Critics’ Picks

Vee Speers, Untitled #37, 2008, color photo, 36 x 29".

Atlanta

Vee Speers

Jackson Fine Art
3115 E. Shadowlawn Avenue
February 13–March 28

Vee Speers’s “The Birthday Party” is not your typical cake-and-candle celebration. The children depicted are dressed in costumes—bird wings, a monkey mask, a princess dress, a gladiator’s helmet—but rather than creating a festive air, the subjects’ appearances evoke an ominous coterie. The guests at this party seem near the end of childhood and headed for lives not found in the rosy picture books of youth.

Unnatural costumes and props fuel often-sinister implications. A young girl in a beautiful white lace dress serenely grasps a dead rabbit in one hand. A shirtless boy in a helmet is poised with a machine gun and pistols tucked into the waist and pockets of his pants. Another girl faces away from the camera, holding a pair of open scissors just below her long, braided hair.

The strength of these pictures lies in their ambiguity, partly supplied by the children who, between the ages of seven and ten, have body shapes and facial features that teeter between youth and adulthood. The remaining enigma is provided by Speers, a Paris-based former fashion photographer who, with evocative clothing, fantastic hairstyles, and emotionally charged objects, creates each macabre character.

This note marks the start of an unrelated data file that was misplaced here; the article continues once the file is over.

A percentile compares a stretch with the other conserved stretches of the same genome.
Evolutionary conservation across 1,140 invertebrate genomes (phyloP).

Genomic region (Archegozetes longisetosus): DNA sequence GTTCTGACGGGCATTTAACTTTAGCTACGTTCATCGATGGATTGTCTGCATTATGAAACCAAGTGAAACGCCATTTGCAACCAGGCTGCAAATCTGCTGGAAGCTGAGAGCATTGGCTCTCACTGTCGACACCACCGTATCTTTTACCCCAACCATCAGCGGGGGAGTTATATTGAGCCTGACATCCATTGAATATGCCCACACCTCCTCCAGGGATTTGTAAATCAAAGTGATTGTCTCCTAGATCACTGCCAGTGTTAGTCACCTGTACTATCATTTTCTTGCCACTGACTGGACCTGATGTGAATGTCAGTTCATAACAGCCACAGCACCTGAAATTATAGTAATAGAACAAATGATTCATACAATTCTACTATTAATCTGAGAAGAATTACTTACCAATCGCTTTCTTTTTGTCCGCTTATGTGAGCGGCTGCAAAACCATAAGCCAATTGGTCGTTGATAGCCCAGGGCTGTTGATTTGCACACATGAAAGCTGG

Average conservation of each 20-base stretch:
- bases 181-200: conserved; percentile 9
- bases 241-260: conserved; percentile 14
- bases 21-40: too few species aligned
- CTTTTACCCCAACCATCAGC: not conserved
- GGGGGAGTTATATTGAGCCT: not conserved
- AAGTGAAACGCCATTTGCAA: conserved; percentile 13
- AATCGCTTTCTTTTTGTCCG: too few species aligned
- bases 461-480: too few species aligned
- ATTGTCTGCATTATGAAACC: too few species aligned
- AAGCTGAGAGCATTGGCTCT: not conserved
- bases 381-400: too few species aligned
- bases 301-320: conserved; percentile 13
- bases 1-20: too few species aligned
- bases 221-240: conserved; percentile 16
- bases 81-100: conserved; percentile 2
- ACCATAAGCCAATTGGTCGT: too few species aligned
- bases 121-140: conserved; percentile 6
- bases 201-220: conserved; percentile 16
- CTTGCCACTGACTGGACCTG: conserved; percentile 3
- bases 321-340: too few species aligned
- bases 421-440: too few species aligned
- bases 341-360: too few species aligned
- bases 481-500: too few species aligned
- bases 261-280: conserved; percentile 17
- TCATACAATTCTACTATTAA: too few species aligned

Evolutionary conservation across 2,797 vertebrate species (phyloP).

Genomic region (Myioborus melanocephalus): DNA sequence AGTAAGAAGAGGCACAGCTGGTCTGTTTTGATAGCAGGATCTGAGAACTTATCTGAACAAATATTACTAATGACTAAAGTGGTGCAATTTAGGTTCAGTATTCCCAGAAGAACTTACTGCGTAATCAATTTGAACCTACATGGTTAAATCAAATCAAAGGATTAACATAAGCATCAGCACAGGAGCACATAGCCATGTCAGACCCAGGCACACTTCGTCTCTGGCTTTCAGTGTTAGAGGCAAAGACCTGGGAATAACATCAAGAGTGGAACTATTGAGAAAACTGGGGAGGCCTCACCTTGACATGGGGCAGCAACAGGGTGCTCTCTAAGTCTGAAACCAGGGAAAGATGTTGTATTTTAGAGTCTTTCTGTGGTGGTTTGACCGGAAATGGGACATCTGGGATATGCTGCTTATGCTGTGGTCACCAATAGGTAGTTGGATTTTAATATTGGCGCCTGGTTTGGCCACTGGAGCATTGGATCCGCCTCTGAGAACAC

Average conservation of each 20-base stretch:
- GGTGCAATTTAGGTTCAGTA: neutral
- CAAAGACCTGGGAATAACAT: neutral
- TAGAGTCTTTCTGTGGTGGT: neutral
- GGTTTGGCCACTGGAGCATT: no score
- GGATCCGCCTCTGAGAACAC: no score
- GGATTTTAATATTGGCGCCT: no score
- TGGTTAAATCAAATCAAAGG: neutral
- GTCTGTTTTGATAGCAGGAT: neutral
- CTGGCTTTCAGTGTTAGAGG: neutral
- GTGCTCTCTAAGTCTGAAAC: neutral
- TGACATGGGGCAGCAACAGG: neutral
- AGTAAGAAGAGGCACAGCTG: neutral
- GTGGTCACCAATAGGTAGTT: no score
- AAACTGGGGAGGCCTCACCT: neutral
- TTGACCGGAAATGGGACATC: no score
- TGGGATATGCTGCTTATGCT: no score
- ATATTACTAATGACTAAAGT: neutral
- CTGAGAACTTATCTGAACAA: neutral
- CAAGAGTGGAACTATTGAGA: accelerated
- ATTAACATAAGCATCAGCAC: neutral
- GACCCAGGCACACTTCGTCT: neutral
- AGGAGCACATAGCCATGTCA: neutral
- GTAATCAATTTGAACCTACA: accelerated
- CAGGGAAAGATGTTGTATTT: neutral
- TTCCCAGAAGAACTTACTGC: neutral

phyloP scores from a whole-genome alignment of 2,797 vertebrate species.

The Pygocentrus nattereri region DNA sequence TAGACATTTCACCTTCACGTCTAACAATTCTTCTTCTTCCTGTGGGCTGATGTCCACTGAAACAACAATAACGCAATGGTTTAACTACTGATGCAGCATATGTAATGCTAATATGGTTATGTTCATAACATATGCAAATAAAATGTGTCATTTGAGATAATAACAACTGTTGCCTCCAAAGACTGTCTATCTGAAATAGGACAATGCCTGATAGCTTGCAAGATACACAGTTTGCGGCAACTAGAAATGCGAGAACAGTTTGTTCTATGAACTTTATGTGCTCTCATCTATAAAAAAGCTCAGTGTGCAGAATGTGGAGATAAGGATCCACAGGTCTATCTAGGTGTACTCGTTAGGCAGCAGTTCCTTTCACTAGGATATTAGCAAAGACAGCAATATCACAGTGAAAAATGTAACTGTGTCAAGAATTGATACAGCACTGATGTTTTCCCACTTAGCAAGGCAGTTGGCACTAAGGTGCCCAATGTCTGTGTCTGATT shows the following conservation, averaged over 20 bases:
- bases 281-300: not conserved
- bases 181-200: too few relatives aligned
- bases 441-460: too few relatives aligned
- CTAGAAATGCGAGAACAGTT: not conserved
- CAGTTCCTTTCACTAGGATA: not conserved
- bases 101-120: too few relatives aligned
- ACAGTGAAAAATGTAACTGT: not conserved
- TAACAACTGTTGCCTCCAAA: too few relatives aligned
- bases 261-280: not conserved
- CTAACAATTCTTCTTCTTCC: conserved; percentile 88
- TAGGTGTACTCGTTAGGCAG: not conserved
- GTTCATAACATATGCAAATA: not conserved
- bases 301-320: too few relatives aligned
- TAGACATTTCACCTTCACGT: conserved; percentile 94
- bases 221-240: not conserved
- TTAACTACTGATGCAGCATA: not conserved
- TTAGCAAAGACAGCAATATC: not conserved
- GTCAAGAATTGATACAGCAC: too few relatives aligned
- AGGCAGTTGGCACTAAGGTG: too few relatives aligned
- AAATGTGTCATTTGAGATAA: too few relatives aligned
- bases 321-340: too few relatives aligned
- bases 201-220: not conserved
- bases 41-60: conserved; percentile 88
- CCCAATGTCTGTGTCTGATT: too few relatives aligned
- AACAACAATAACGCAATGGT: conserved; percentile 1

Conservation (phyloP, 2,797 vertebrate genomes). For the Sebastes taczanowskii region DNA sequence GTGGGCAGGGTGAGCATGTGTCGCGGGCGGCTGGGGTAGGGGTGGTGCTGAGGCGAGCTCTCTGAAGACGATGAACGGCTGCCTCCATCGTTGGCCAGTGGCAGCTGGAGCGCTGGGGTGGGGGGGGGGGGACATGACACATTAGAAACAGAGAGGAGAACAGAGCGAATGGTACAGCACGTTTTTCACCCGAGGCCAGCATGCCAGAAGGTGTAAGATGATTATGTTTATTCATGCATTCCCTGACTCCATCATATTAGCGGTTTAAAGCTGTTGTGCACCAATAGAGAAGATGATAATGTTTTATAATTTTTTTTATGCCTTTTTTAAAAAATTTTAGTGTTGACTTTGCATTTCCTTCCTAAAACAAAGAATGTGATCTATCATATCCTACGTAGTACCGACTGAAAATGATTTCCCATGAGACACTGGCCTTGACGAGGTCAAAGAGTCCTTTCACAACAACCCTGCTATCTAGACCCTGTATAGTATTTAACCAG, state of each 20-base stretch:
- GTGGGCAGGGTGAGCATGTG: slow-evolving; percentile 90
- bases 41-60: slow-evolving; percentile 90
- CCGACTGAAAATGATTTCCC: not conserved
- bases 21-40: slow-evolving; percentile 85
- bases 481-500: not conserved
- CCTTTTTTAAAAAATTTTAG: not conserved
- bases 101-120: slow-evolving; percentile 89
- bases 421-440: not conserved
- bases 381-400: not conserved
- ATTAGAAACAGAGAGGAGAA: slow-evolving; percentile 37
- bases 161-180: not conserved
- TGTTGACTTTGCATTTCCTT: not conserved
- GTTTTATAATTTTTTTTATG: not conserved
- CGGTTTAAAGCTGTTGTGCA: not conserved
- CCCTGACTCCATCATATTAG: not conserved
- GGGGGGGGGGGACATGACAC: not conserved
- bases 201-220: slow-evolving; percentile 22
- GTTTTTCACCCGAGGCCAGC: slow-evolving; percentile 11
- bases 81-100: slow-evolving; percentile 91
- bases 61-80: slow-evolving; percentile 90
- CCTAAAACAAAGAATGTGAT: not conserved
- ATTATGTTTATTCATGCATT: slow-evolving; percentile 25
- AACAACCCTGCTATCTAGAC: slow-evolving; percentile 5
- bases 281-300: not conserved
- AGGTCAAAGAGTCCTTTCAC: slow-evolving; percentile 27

By contrast, the staging of the twenty-one images is quite minimal. Each frame contains either one or two children posed in front of the same textured stucco wall. In most instances, the subjects stare directly at the camera, devoid of facial expressions. Each image is shot in black-and-white, though in many instances Speers later added color digitally, giving the pieces the effect of hand tinting. The compositional simplicity only accentuates the realization that viewers are responsible for completing the stories, and whatever dark predictions they might have about these children’s futures are of the audience’s own design.